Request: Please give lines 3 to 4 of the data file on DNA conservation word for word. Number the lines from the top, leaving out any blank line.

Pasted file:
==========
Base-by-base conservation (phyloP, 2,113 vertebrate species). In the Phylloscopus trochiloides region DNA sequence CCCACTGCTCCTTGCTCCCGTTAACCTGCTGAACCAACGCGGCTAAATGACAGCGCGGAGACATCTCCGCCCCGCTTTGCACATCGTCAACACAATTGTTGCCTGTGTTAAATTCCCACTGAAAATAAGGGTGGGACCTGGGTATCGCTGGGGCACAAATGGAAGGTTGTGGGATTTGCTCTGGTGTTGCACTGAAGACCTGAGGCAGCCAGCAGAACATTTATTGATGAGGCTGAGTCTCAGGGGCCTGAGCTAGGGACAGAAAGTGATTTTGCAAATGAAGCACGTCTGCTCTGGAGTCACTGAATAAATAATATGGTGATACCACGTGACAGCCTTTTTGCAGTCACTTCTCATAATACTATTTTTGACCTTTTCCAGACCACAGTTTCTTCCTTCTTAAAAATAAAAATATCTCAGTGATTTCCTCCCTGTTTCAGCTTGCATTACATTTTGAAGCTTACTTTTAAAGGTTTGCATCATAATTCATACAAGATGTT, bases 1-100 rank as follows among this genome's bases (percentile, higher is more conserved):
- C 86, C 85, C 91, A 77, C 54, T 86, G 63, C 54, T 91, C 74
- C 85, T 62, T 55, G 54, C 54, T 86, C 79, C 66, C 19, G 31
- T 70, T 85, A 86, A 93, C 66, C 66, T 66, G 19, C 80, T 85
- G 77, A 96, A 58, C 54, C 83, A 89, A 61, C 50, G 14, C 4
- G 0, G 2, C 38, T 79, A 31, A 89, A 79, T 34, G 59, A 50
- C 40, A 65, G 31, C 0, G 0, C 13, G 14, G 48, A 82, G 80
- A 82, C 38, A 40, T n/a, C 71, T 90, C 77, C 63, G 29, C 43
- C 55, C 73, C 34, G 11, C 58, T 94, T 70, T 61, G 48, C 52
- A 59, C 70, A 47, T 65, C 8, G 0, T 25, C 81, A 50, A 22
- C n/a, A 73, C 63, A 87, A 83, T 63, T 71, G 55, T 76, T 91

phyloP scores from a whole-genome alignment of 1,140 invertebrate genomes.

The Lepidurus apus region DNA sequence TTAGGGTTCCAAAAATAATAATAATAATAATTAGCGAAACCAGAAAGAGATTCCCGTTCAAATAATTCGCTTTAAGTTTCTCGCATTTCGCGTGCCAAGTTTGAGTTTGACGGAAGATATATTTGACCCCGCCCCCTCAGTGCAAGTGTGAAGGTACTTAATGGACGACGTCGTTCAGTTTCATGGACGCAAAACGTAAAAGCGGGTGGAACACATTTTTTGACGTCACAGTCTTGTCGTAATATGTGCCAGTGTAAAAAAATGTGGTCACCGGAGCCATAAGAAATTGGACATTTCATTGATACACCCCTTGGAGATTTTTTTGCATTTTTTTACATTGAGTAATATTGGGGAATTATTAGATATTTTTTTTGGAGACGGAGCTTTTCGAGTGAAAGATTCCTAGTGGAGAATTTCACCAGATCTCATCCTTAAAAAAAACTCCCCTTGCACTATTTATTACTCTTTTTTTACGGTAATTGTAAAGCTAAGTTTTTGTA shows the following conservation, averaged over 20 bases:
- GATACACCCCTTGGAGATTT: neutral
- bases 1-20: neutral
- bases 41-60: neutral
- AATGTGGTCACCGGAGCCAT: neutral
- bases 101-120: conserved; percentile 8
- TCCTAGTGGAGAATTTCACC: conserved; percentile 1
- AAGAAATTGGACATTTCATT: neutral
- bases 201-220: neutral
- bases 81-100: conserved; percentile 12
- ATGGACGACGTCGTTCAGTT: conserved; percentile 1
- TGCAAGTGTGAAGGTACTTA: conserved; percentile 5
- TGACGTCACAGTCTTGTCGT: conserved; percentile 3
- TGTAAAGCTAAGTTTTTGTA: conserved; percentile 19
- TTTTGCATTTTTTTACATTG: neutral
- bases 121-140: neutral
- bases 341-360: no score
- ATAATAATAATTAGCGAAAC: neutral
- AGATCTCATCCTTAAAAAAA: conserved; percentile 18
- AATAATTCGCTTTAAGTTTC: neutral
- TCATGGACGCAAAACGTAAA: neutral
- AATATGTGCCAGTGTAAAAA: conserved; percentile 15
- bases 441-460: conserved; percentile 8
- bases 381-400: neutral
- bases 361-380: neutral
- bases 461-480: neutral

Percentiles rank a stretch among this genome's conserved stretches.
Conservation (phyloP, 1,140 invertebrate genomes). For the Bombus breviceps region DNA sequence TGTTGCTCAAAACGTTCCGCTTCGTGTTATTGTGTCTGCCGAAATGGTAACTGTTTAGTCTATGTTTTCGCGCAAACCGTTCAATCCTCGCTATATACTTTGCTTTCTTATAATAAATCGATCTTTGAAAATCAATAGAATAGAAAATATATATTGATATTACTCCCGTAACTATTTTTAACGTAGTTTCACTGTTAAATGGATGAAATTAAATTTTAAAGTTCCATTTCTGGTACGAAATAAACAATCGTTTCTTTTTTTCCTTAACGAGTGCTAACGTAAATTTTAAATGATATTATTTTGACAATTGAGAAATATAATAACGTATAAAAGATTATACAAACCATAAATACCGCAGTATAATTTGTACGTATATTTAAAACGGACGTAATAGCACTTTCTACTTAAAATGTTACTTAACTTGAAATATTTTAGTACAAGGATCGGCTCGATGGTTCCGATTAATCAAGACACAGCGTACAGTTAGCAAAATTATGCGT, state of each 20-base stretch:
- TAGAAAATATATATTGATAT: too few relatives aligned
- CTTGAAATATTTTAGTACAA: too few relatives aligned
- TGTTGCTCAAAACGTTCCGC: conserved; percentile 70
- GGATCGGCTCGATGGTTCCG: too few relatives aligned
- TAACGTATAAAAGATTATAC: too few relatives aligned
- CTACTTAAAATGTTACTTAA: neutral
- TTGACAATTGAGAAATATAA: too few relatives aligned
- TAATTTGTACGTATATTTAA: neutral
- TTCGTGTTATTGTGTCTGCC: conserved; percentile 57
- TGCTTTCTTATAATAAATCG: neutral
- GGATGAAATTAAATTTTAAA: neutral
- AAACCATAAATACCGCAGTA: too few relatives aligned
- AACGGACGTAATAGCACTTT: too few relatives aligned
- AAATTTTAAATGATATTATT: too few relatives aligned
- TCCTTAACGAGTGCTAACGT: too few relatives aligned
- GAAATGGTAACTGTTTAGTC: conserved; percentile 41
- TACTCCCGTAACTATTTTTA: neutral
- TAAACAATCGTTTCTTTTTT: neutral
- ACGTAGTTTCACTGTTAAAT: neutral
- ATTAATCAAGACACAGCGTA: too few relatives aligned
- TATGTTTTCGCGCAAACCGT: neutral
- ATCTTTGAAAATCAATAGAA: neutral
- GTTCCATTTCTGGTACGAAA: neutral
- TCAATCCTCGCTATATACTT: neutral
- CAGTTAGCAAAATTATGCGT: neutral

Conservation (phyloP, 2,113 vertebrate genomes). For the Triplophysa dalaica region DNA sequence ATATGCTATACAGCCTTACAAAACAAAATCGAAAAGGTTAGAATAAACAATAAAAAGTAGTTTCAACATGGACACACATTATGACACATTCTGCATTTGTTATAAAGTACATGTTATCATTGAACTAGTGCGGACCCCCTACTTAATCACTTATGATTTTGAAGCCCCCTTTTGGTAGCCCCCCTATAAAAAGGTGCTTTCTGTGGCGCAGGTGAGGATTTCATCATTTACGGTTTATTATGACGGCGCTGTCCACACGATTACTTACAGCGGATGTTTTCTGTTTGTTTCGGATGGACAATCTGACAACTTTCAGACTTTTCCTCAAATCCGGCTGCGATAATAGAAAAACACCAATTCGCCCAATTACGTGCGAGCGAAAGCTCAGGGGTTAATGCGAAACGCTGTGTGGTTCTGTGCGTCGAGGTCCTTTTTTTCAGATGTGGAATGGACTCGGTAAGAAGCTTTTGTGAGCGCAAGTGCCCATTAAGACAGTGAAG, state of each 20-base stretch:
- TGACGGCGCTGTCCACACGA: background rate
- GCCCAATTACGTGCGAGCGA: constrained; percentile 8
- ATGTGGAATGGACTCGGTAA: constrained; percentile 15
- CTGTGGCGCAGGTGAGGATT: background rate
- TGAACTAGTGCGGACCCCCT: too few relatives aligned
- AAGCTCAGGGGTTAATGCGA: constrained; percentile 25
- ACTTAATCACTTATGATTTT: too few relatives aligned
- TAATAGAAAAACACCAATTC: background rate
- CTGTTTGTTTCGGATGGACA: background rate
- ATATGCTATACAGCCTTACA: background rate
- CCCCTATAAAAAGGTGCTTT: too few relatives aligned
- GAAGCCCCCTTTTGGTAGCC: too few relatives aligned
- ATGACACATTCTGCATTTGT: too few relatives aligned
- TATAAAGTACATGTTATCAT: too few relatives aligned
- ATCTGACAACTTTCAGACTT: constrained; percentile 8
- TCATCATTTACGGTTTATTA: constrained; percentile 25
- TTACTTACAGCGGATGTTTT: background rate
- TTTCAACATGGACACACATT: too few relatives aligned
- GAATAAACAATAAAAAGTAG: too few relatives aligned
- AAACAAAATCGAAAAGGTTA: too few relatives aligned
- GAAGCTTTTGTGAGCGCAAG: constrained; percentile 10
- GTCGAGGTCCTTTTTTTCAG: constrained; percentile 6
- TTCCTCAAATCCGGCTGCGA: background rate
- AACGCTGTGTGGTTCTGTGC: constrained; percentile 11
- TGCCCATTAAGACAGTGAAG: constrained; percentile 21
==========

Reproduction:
- C 85, T 62, T 55, G 54, C 54, T 86, C 79, C 66, C 19, G 31
- T 70, T 85, A 86, A 93, C 66, C 66, T 66, G 19, C 80, T 85